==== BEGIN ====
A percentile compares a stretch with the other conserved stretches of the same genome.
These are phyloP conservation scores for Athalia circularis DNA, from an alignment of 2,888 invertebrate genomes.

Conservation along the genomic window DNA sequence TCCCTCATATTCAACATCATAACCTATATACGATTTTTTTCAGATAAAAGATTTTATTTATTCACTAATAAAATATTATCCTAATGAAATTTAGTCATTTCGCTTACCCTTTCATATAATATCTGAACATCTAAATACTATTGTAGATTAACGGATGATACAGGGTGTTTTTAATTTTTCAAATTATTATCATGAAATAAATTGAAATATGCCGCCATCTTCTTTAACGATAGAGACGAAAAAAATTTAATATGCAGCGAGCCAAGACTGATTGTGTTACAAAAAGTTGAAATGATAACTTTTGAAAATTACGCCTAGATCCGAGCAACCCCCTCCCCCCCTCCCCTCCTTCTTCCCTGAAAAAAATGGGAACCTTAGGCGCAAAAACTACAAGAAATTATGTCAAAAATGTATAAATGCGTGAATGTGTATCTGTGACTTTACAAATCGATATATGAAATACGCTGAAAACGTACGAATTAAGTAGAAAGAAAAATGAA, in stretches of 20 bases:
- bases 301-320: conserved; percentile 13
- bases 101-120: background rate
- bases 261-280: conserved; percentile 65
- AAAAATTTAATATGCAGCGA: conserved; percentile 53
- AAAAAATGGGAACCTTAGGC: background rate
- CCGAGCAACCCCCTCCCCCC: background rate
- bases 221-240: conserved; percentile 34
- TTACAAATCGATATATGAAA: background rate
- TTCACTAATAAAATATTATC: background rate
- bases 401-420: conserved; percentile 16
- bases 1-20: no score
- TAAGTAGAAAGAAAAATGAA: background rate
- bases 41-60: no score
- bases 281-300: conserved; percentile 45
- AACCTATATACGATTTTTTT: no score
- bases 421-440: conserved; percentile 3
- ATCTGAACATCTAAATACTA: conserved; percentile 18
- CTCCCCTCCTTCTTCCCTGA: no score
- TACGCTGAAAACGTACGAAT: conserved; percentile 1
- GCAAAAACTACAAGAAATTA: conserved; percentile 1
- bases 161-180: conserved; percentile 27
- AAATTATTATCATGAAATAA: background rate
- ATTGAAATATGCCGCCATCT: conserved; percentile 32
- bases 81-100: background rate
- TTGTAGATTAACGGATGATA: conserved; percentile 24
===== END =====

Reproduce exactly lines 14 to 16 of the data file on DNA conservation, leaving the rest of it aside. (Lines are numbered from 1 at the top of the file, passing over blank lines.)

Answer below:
- bases 1-20: no score
- TAAGTAGAAAGAAAAATGAA: background rate
- bases 41-60: no score